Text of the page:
Sentence Examples with the word Necessities

Was the most liberally minded man in his dominions; but the necessities of his position, such is the awful penalty of greatness, forced him into intolerance against his will, and he promised to discourage the Irish woollen trade.

In the later intuitionalism of Hamilton, recoiling from Hegel, the many subjective necessities of the intuitionalist scheme were made to breathe the new agnostic suggestions.

But, while the necessities of antagonism to papal Rome made it assume at first the form of narrow and sectarian opposition, it marked in fact a vital struggle of the intellect towards truth and freedom, involving future results of scepticism and rationalistic audacity from which its earlier champions would have shrunk.

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The complications to which the pressure of foreign nations, and especially of France, on the frontiers of the territories gave rise, became at this period so acute that the resources of a private company were manifestly inadequate to meet the possible necessities of the to position, Relations with.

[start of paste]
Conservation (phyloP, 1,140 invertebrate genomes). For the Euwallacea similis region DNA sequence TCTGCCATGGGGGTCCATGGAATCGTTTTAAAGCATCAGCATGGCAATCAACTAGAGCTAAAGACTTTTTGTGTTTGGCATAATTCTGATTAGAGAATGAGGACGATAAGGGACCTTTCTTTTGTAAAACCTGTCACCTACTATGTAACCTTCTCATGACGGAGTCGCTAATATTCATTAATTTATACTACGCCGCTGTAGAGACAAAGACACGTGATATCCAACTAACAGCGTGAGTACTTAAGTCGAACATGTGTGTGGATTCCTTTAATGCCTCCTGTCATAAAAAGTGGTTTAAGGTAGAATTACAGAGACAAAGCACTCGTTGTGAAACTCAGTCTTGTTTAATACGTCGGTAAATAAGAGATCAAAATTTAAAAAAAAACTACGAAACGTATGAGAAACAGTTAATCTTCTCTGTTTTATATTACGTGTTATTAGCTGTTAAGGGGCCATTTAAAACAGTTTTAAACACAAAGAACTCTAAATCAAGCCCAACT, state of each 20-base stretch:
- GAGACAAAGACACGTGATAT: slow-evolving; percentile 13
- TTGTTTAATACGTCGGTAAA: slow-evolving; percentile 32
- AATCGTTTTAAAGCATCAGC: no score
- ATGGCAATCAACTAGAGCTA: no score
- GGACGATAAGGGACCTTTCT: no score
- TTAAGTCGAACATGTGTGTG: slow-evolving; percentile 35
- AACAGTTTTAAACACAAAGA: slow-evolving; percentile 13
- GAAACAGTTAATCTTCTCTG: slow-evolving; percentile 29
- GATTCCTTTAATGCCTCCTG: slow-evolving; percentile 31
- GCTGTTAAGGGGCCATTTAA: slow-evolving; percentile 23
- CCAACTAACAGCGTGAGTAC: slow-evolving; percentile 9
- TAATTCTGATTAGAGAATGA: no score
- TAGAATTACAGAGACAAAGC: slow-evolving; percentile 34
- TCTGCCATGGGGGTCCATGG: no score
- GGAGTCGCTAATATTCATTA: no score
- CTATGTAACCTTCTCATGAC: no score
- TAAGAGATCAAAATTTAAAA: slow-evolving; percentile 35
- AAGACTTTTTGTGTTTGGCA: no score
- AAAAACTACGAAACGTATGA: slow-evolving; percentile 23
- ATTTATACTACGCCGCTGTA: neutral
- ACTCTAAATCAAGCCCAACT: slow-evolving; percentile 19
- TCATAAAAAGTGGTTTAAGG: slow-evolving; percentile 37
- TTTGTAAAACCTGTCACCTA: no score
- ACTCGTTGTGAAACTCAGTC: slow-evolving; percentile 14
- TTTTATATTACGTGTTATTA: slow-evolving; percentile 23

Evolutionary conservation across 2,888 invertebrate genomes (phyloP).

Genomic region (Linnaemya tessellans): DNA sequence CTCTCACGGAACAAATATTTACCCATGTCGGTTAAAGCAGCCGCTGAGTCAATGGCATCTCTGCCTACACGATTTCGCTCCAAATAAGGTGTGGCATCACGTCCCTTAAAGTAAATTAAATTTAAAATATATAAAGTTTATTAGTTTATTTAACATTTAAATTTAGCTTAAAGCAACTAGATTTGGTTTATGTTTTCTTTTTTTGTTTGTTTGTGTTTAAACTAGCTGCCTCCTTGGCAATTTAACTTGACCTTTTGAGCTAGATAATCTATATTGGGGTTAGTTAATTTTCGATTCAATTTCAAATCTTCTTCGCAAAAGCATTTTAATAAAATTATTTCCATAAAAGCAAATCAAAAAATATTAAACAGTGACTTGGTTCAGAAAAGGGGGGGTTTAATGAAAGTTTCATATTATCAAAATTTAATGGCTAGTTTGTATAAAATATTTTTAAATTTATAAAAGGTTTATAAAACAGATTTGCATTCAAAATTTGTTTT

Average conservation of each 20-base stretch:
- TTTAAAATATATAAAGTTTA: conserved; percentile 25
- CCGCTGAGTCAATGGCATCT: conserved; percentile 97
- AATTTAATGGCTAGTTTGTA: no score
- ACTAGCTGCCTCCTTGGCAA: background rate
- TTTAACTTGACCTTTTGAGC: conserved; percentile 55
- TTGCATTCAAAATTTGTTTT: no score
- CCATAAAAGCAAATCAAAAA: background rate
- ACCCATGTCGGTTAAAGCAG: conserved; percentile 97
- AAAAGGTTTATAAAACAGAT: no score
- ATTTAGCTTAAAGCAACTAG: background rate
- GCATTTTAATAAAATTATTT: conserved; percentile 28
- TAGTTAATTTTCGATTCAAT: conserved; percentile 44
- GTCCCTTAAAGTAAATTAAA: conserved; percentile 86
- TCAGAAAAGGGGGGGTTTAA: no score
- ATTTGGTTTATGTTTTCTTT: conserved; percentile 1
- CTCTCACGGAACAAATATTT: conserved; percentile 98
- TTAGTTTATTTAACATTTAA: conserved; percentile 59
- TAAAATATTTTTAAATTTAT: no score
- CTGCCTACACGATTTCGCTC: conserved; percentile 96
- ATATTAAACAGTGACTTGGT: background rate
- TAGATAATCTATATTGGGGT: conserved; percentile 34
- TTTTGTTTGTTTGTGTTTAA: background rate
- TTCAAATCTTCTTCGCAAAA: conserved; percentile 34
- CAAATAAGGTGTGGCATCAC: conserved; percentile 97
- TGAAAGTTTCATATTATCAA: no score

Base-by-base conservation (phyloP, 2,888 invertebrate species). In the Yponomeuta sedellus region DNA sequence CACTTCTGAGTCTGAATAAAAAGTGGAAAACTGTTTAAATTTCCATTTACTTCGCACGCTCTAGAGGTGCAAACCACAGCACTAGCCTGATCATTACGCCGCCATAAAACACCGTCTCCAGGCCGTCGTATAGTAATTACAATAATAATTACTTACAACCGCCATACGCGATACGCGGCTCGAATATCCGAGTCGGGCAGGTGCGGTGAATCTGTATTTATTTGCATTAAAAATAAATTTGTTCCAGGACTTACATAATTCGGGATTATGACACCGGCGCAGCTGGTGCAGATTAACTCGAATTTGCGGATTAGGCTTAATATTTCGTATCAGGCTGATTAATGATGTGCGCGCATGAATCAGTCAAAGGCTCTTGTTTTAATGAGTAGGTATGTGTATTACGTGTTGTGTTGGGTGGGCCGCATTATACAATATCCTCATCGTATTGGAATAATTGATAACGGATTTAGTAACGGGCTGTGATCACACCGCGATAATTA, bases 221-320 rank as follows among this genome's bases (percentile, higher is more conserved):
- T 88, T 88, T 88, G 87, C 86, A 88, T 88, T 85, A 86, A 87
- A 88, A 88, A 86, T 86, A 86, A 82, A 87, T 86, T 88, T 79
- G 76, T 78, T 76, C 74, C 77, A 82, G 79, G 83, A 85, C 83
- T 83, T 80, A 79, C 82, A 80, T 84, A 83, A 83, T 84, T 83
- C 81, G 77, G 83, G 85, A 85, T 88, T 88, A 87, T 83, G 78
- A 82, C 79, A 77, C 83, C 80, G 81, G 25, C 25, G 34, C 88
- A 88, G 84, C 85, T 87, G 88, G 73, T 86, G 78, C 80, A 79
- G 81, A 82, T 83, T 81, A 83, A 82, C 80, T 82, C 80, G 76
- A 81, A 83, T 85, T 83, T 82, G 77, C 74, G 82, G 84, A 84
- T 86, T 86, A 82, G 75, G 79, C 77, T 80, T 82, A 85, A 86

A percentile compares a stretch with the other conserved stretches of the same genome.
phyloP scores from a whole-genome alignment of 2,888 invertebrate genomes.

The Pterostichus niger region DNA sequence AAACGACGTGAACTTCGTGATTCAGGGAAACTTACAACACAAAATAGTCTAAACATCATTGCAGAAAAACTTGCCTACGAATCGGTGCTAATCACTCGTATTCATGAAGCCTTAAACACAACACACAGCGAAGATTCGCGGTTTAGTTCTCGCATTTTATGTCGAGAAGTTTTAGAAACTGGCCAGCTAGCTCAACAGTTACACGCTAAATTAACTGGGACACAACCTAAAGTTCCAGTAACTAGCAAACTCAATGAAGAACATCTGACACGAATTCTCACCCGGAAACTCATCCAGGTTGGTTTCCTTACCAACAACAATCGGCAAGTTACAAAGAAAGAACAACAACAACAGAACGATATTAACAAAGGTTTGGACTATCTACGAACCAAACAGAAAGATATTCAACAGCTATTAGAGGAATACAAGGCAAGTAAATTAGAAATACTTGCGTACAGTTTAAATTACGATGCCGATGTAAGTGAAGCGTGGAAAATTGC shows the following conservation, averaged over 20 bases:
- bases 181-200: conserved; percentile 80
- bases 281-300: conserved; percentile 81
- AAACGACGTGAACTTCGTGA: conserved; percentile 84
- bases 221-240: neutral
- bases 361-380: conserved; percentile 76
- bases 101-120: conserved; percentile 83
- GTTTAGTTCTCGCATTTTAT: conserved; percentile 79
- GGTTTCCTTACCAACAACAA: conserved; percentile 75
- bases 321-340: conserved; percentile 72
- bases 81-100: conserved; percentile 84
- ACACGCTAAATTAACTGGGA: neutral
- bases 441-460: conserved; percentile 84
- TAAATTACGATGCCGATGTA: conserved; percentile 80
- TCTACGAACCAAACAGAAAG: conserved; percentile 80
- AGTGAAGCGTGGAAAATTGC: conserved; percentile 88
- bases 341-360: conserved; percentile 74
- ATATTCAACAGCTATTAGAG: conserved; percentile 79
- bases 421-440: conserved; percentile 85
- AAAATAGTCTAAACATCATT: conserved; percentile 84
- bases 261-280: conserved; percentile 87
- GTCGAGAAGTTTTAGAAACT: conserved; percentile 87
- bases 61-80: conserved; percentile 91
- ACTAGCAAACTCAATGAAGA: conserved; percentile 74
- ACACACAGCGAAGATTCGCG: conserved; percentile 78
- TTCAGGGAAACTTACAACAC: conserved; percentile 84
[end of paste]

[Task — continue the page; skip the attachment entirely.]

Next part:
It is the first example in Italian literature of a national biography, the first attempt in any literature to trace the vicissitudes of a people's life in their logical sequence, deducing each successive phase from passions or necessities inherent in preceding circumstances, reasoning upon them from general principles, and inferring corollaries for the conduct of the future.

The system of regulation by central boards was severely .criticised for incompetence and even for corruption, and sometimes justly; but on the whole it was amply justified by the urgent necessities of the times and by its results.

In 1772 the necessities of Fredericks position compelled him to join Russia and Austria in the deplorable partition of Poland, whereby he gained West Prussia exclusive of Danzig Partition..

For with little external to constrain us, the innermost necessities in our being, these still drive us on.

But it must remain possible that contact with new scenes and persons, and especially such controversial necessities as are exemplified in Colossians, stimulated Paul to work out more fully, under the influence of Alexandrian categories, lines of thought of which the germs and origins must be admitted to have been present in earlier epistles.

The reasons that compelled their departure determined their quality; they were all men of rigorous consciences, who loved their fatherland much, but religion more, driven from home not by mercantile necessities or ambitions, but solely by their determination to be free to worship God.